"CNN: 'the Communist News Network'? "
by Alastair Rickard
In my previous column on RickardsRead.com, "Cruising with Fox News" (posted March 11, 2012), I wrote about the widening political gap in the U.S., one promoted by major elements of the media, most prominently by the cable news networks Fox News and MSNBC.
I received a number of interesting responses to the column from readers in the U.S. and Canada. I will quote from several of them and then conclude with a few additional comments of my own.
A Canadian businessman who is often in the U.S. wrote that "your observations are all too accurate. What a sad state of affairs. My 'insight' on this fractured view of American political reality was having a middle-aged American woman advise me that CNN [i.e., Cable News Network] was the communist news network. The American political divide is not just a chasm, it is a very deep and broad canyon."
Another Canadian, a journalist, said of the column: "This is bang-on! As it is I cringe slightly whenever I cross the border" while another Canadian currently vacationing in the U.S. wrote to say that he thought the column was a "great read. I am still in Florida and bombarded by media nonsense. The election is Obama's to lose in my opinion. The GOP seem to have simply gone crazy."
An American university professor emailed that "you've hit the nail on the head. We are seeing pure propaganda masquerading as news in the U.S. and it is rapidly undermining the society. Unfortunately there seems to be a large section of the population that laps it up, judging from the stupid and untrue accusations against President Obama contained in emails I receive daily from 'educated' friends. All they would have to do to learn that the accusations are false is visit one or more of the 'fact check' sites found on the web (e.g., Snopes). However, like school children who can't wait to pass on gossip, they blindly, gleefully, and automatically forward the message, thus undermining their claim to a modicum of intelligence or education."
This correspondent concluded that "my students parrot the swill they hear from their parents (thus contradicting the view that kids don't learn anything at home), and my only hope is that I can help them to think critically. If we can't expose this crap for what it is, we could see a very nasty turn. ... Keep on writing it as it is!"
A New Yorker wrote to say that "I enjoyed your last posting re Fox and MSNBC. As usual right on the mark. .... The problem with economic experiments is that unlike scientific experiments, they cannot be replicated. So, for example, bailing out GM and Chrysler was an experiment (that) seems to have produced a positive result. But it cannot be replicated. ... At dinner last night a good friend defined a debate between Mitt Romney and Newt Gingrich as the Mormons vs the Polygamists."
Another Canadian related in his email that "I've been in Orange County, California for over a month now and I can tell you our American friends do not like paying taxes. If, and it is a huge if, a national sales tax of only 1% was implemented, the U.S. would be deficit free in only 36 months. ...
"There is no state that proves your thesis more than California. There is an initiative in the state legislature currently that appears to be like the Gordian knot. The citizens, by way of their famous propositions, voted to have increased educational services, which they can ill afford. The problem: they will not support the tax increases to pay for what they voted for on the proposition. Governor Brown was quoted in the L.A. Times this a.m.: 'the citizens of California are at war with the citizens of California, a war which neither side can win' ."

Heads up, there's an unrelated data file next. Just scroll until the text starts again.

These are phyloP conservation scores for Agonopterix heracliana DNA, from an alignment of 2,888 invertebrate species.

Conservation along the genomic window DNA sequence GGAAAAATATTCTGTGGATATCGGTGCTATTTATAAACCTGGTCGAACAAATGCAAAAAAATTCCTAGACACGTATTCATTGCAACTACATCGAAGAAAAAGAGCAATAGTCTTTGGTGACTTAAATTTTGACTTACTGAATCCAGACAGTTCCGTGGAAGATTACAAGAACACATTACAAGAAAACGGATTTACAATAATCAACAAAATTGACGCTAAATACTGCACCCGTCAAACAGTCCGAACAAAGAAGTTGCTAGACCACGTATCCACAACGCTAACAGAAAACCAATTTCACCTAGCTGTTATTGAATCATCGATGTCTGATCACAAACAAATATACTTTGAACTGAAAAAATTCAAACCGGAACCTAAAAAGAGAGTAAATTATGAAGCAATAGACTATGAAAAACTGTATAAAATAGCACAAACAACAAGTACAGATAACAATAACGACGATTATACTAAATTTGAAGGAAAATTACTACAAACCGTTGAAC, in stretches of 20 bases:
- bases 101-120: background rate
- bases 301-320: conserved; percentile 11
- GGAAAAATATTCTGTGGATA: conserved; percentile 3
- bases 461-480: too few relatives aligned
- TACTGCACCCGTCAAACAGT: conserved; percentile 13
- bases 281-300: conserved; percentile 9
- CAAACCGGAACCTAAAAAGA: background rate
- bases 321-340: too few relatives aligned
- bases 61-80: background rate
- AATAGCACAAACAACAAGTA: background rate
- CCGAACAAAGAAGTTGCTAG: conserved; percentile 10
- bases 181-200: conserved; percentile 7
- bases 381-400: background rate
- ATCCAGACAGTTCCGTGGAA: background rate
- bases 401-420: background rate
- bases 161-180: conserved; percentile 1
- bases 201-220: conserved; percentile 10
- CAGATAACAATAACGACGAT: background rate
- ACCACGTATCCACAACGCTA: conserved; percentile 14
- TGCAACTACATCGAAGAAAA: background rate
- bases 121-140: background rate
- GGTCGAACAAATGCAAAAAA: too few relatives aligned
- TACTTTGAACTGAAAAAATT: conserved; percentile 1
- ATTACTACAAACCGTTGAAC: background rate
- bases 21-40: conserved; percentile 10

In response to these correspondents as well as others who wrote in response to RickardsRead.com column No.190, I offer a few more thoughts of my own on the subject.
The tax cuts that originated with President Bush and the Republicans, the ones the congressional GOP dearly wish to preserve, were unwise and are unsustainable and are entirely incompatible with the services which the great majority of of American voters wish their government to provide. Somehow, some time a majority of American voters must, if economic disaster is to be avoided, face up to the prospect of actually paying the taxes required to sustain the government services a majority of voters wish to continue to receive.
Unlike the Tea Partiers and political simpletons and cynics who currently seem to dominate so much of political discussion in the U.S., such as it is, reality will sooner or later confront American voters: reduction in government spending as the solution to the critical government deficit problem is nonsense unless coupled with a substantial increase in tax revenue. That reality is not altered by the fact that this 'expense reduction only' solecism appears to have been embraced by an alarming number of Americans, egged on nightly by Fox News and other boils on the American body politic.
A significant proportion of the American electorate seem to reside in a political fantasy land, one nourished by the misrepresentations and distortions of too much of the media and too many of the politicians. Should one be somewhat optimistic about more members of this group starting to vote their own best interests, something many of them failed so conspicuously to do in the two elections won by George W. Bush as well as in the 2010 congressional elections?
Dare one hope that enough Americans can be persuaded not to be indifferent to their own best interests, something from which they have been routinely distracted at election time by a smokescreen of politically divisive 'social issues' ?
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